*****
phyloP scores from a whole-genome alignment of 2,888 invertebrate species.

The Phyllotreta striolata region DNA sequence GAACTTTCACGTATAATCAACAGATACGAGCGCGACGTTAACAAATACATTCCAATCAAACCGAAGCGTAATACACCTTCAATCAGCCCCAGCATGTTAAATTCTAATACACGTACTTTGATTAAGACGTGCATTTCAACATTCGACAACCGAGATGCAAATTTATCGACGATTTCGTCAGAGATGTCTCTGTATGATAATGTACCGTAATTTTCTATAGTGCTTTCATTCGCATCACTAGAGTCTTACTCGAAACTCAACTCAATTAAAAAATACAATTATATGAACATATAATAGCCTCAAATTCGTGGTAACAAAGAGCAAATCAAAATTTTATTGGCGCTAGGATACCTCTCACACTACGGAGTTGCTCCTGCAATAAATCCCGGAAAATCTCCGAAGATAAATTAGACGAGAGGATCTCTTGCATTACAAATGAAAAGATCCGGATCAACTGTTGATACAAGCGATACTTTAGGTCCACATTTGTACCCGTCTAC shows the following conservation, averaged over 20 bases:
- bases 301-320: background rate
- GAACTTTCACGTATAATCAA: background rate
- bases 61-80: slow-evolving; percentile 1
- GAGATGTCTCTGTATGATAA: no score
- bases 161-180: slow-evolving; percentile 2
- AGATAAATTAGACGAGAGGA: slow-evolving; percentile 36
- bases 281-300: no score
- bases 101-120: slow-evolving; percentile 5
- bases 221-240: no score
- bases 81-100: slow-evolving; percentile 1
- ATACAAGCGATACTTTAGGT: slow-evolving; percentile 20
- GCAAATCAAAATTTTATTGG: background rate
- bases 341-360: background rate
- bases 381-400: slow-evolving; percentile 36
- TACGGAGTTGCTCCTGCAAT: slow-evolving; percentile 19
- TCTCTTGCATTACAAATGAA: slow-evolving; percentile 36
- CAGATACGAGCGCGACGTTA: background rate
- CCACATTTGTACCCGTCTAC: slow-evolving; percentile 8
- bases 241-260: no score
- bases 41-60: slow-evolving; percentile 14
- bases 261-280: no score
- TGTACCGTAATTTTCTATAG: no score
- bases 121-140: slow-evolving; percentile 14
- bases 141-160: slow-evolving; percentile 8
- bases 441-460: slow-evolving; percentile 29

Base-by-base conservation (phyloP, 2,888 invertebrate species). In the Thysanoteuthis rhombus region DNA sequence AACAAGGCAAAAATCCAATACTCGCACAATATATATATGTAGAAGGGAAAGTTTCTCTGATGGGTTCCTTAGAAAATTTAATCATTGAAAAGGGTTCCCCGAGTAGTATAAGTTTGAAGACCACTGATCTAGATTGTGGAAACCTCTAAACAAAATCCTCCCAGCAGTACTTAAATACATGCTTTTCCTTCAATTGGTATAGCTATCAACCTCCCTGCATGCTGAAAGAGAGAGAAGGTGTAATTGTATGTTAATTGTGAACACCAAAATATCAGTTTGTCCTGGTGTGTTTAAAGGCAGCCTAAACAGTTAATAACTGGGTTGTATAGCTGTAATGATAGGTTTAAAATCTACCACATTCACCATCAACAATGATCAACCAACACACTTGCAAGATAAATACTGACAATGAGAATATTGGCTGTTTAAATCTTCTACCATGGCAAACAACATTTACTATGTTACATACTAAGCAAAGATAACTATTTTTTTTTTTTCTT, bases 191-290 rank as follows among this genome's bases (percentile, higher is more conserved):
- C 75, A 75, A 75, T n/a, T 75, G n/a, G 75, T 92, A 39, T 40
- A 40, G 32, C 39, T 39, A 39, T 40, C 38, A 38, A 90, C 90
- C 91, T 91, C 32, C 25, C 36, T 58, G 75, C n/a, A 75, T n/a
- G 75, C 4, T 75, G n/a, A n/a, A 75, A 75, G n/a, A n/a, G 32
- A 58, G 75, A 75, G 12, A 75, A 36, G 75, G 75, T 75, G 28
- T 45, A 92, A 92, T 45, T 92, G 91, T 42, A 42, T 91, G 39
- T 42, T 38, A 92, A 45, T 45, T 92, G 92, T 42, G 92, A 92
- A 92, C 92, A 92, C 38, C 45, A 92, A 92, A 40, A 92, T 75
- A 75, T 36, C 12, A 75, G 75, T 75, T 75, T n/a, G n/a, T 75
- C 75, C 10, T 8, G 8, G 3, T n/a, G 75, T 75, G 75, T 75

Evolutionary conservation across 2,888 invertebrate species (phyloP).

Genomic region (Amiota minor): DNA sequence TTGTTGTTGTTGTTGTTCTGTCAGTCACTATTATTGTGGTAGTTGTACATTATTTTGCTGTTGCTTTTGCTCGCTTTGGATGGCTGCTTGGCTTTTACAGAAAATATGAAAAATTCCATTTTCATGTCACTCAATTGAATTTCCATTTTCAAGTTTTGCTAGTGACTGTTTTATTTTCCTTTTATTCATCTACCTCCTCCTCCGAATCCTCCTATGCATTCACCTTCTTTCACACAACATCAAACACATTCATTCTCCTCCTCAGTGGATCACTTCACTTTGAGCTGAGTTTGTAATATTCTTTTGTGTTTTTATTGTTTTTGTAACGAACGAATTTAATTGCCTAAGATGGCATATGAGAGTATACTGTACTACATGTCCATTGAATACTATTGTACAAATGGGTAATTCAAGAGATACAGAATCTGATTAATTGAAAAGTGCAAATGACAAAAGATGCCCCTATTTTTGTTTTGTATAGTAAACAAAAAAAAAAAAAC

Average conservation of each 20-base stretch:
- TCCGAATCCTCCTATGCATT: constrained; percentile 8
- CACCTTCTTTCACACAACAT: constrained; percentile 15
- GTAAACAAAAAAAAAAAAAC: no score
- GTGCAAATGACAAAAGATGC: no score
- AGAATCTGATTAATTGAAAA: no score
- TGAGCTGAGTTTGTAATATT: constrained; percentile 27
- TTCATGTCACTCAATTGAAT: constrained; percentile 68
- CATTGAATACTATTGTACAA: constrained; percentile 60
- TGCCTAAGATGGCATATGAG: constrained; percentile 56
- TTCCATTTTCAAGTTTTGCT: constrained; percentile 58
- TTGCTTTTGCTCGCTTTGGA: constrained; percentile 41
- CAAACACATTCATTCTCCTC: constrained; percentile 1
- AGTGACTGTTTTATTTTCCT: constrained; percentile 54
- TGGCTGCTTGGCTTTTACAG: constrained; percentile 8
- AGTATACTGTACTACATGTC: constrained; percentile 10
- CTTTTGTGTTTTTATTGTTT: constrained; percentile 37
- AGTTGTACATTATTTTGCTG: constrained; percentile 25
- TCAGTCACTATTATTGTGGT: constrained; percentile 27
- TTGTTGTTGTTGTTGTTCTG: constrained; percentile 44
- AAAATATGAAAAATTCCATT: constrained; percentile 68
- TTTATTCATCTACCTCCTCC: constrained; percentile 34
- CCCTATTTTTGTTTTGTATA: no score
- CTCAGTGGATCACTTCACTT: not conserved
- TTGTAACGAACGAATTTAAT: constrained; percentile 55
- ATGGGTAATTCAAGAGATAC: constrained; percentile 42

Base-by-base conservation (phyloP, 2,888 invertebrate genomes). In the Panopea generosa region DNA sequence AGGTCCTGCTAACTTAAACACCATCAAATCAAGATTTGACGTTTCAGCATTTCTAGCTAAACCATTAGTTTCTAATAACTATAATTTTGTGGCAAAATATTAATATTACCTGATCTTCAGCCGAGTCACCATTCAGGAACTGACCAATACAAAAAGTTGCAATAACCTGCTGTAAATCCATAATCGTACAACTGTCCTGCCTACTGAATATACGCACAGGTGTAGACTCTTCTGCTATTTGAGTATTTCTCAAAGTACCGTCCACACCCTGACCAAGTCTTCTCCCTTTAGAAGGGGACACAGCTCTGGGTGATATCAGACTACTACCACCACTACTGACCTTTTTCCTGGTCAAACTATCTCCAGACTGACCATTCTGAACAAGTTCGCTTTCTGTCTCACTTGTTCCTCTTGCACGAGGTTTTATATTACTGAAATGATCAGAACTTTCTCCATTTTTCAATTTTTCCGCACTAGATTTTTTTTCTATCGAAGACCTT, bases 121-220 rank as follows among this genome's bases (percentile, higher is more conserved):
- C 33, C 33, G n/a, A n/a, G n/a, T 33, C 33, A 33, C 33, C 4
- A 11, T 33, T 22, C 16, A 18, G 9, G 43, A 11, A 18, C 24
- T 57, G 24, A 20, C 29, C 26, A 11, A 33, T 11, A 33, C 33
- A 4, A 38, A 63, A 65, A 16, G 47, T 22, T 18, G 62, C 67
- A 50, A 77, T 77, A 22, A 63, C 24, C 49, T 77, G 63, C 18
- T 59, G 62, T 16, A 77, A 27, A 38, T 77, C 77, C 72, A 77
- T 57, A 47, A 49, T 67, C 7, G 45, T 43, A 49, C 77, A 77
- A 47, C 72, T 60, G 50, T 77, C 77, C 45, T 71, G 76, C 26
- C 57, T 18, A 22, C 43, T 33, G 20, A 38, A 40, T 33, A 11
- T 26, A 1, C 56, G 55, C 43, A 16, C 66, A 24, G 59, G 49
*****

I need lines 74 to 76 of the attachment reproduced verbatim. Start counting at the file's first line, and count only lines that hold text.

- T 57, A 47, A 49, T 67, C 7, G 45, T 43, A 49, C 77, A 77
- A 47, C 72, T 60, G 50, T 77, C 77, C 45, T 71, G 76, C 26
- C 57, T 18, A 22, C 43, T 33, G 20, A 38, A 40, T 33, A 11